Friday, 1 June 2012

I'd rather be happy than timely

Well, here I am again, apologising for not having a story that I wanted to publish.

Last time I did this was Anzac Day.  On that occasion I had grandiose ideas about honour and occasion and ceremony and it just didn't work.  Instead I talked about my Pa, and that worked.

Today I wanted to tell a story about work finances and politics and the public service.  It was a great little story, and I was really happy with how I wrote it, but self-preservation dictated that it get ditched.  It revealed too much and, even though I'm pretty sure nobody from work reads this stuff, it would have been too big a risk to put that one out there.  That story will never see the light of day, because I value my pay-check.

My second-string story was a critique of the quality of contemporary political discourse in the context of the Abbott/gay/boats story.  Seriously, this is what's on the front page now?  The fact that ALP staff are so threatened by the leader of the opposition that they find it necessary to make graphical ad hominem attacks in the safety of their own workplaces?  But the story didn't really work either, and that went down the tubes too.

So I guess I'm here to write about the value of being self-critical.

When you're writing, and trying to adhere to some standards, you have to get tough on yourself.  If I was earning money by the word (like Hugo) I wouldn't have had any qualms about putting up either or both of the stories I'd conceived or written.  But this blog generates no income, and I'm aiming for quality and trying to adhere to some personal principles here (as well as trying to make sure I can keep paying my mortgage).  So, if I'm unhappy with publishing something, whether it be for personal or principled reasons, it doesn't get published.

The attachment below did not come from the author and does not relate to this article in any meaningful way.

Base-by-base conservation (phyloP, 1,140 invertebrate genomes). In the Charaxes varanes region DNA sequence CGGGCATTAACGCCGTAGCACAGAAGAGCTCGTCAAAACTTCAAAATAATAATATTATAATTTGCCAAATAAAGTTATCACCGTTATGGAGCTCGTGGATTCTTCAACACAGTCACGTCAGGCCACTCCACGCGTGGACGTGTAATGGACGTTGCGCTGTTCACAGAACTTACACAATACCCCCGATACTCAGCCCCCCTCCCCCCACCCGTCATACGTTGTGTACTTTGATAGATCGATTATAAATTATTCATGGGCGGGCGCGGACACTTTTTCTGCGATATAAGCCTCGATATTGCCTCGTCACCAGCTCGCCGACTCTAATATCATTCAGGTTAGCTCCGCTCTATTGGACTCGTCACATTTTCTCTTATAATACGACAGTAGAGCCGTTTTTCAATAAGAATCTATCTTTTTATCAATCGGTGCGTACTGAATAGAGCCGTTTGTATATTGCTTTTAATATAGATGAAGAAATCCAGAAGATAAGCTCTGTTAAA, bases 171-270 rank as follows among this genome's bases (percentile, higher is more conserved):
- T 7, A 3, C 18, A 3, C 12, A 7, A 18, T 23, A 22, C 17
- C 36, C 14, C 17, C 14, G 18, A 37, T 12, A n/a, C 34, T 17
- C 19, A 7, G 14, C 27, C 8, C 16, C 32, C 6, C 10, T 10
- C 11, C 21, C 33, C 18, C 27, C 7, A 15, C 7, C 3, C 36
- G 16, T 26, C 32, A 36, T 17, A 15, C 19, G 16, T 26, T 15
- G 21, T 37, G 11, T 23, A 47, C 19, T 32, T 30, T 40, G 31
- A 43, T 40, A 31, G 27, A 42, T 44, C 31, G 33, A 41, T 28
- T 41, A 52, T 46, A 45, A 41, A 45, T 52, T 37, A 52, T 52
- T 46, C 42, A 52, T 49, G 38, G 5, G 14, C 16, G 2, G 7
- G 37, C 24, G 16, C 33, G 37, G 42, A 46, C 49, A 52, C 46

There's something to be said for applying this approach when using e-mail, or even posting Facebook statuses.  I greatly value the discipline of writing something, saving it in draft, walking away for a few hours and then re-reading it, just to be sure it says what I mean, or feel.  If it doesn't, it either gets revised or ditched.

A thought can be momentary, but consigning something to the internets is forever.


  1. Glenn, I agree massively with your final statement. One of the things that truly frustrates me about how people use Facebook is the posting of ill-advised status updates. Especially ones that people go back and delete. If you weren't going to be happy for it to be there, don't post it in the first place.

    Unless there's a spelling/grammar error. Fix that sh!t.

  2. Thanks Sarah, glad you noticed! Of course, several years working in one of the most risk-averse workplaces in the country certainly helps one to be circumspect about hitting "enter", even under the jolliest of circumstances! Thanks also for reading!


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